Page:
I recently read a fantastic article in the latest Philosophia Christi by Stephen C. Dilley entitled “Philosophical Naturalism and Methodological Naturalism: Strange Bedfellows?” and I just had to share its central thesis here.
Dilley argues that “philosophical naturalists who draw epistemic support from science for their worldview ought to set aside methodological naturalism in certain historical science” (118).
Methodological Naturalism (MN) is generally the position that within science, one should never appeal to a supernatural explanation. Philosophical Naturalism (PN) is broadly defined as the belief that the world consits only of the natural, that is, that there are no supernatural entities (and thus theism is false). Here, of course, astute readers will almost instantly notice the problem with utilizing such a position to try to gain epistemic support for PN. The problem is, as Dilley points out, that using MN to epistemically justify PN is circular.
Let us examine this problem more fully. One consequence of MN is that “God hypotheses… cannot receive evidential confirmation within the context of science” (127). Of course, this doesn’t mean that “…God hypotheses do not receive scientific confirmation… but that they cannot… No possible emphasis can confirm God hypotheses within a scientific context, no matter what the evidence actually is. That is just what MN entails” (127, emphasis his).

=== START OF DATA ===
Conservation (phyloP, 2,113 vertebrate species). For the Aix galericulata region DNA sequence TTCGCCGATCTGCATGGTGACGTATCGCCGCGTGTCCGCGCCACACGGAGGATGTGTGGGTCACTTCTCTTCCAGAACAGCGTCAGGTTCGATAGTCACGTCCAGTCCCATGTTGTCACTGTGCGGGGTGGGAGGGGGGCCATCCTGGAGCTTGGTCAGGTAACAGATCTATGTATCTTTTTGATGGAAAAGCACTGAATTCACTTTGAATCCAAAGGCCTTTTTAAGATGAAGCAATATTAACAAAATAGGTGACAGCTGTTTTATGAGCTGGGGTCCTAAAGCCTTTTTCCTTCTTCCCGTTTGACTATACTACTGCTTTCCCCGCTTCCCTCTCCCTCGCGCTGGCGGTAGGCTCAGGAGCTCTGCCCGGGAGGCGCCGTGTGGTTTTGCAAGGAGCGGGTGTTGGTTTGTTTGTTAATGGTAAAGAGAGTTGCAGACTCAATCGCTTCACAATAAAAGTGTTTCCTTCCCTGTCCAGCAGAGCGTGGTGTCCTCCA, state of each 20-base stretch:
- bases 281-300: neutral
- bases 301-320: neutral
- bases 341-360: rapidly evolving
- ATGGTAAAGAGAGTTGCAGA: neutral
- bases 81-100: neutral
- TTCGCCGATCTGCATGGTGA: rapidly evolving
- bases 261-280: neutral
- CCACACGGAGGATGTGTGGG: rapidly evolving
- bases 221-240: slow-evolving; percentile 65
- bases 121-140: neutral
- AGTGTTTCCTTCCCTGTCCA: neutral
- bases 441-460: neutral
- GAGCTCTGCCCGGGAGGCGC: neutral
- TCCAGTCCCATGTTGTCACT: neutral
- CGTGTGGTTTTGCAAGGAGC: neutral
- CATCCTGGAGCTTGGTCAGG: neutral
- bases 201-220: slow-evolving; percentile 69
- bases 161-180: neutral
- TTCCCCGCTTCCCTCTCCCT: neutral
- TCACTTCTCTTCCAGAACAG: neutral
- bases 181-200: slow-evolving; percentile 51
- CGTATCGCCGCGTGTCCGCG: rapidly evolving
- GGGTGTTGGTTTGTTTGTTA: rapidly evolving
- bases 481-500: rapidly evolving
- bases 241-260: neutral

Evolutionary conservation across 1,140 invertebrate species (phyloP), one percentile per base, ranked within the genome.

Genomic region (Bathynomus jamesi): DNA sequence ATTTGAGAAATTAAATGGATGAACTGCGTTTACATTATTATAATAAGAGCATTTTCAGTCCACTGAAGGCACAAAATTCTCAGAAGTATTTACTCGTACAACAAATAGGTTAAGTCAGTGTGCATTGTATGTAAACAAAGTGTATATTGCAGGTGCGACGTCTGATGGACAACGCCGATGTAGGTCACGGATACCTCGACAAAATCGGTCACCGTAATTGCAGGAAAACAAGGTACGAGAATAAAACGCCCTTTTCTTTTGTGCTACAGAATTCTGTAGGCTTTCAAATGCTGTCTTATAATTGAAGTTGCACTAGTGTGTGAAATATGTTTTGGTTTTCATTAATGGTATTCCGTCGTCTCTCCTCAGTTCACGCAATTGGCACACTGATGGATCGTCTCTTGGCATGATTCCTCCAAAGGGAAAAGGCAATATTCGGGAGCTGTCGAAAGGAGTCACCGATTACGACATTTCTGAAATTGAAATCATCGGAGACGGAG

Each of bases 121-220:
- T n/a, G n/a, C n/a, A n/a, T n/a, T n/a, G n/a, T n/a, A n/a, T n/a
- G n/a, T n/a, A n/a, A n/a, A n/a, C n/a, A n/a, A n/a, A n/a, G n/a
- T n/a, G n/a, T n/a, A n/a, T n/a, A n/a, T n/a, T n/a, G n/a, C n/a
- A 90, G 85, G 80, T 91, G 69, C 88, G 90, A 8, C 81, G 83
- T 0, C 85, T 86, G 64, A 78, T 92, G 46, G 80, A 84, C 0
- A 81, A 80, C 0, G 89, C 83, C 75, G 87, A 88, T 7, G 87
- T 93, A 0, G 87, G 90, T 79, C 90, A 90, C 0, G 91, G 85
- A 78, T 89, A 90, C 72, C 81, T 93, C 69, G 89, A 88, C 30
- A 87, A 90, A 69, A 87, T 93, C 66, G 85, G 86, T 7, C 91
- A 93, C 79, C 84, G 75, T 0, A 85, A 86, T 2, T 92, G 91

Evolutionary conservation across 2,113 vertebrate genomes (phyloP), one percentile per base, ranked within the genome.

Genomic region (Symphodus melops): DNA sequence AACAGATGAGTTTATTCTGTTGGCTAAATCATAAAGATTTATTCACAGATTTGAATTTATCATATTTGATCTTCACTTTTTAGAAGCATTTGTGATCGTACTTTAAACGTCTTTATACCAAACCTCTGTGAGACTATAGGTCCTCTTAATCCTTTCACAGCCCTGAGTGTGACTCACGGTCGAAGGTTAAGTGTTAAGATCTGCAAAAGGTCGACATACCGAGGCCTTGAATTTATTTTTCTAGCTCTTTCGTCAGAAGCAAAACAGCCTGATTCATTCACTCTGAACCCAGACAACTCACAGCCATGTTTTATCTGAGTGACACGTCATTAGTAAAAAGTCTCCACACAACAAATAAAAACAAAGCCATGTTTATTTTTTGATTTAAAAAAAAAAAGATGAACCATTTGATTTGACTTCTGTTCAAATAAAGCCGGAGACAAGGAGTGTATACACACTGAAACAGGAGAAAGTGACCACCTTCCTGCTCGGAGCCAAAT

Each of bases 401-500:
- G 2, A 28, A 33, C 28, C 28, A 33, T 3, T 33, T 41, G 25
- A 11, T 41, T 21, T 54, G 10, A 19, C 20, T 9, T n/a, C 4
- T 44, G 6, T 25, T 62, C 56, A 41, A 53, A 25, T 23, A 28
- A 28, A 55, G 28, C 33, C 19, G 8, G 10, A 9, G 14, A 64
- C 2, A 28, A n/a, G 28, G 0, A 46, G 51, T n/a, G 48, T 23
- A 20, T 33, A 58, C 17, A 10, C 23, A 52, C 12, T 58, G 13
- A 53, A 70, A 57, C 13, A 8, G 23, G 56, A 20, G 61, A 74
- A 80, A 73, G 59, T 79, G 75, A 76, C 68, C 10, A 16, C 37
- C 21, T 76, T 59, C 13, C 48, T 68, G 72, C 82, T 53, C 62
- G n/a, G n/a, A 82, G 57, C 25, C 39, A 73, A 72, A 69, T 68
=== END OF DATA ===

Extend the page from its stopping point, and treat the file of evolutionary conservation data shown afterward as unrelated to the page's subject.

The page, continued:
Again, readers will probably already see where this is going. The problem of circularity here rears its ugly head. On the one hand, hypotheses which would disconfirm PN are ruled out a priori from scientific investigation. On the other hand, adherents of PN seem to want to utilize scientific evidence to confirm PN and disconfirm rival hypotheses. But then, while MN is in effect, PN cannot be criticized scientifically (129). This is because the central thrust of MN is to rule out supernatural hypotheses, which, in turn, rules out any kind of rival position for PN. Again, this doesn’t even appeal to any kind of scientific evidence for God or lack thereof, because such evidence isn’t even considered, a priori.
And then, following from this, PN will always receive confirmation from MN, because it cannot be otherwise. This is because MN rules out any rival hypotheses by definition. Again, it doesn’t even matter if naturalistic explanations would be superior to theistic explanations, because, given MN, there cannot even be a side-by-side comparison!
Thus, those who wish to utilize MN as some way to draw epistemic support for PN are sadly misguided. It simply cannot be done, because MN can’t even consider rival hypotheses. Instead, the joint usage of PN and MN show just another reason that naturalism is a practice in self-affirmation. Obviously, naturalism is going to appear superior to theism if we rule out theism before we even begin to investigate! Clearly, those who wish to justify PN cannot utilize MN to do so.
Dilley, Stephen C, “Philosophical Naturalism and Methodological Naturalism: Strange Bedfellows?” Philosophia Christi, 12-1, 2010, p. 118-141.
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